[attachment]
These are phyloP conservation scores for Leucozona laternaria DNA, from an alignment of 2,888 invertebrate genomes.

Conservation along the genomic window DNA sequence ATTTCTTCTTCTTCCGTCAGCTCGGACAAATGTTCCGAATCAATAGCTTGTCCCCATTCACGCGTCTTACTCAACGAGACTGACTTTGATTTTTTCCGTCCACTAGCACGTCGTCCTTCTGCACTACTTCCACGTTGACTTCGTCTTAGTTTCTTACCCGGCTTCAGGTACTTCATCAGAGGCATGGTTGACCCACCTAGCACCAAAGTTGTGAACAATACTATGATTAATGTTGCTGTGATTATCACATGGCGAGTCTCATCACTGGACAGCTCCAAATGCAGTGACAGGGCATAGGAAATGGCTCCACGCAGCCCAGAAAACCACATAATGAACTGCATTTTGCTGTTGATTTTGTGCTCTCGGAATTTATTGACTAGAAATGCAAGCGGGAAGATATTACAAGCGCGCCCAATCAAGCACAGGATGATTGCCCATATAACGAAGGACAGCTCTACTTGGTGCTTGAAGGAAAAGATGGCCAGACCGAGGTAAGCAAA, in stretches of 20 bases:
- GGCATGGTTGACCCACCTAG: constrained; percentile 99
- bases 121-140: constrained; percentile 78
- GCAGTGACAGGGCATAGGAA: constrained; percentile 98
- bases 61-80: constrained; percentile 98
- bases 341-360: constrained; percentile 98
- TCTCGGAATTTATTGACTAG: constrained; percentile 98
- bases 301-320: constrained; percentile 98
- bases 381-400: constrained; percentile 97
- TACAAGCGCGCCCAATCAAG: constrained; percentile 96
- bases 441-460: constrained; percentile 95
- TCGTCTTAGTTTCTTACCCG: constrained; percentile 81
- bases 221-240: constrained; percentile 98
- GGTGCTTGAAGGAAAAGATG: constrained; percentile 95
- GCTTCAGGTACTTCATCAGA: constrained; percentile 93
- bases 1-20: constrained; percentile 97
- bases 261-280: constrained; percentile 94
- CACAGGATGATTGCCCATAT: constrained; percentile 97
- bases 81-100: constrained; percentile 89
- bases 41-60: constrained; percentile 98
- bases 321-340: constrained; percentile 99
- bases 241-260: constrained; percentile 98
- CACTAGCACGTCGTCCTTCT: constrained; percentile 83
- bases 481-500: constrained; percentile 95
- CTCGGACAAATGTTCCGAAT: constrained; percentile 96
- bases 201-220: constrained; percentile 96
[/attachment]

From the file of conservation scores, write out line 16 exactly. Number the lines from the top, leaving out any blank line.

- GCTTCAGGTACTTCATCAGA: constrained; percentile 93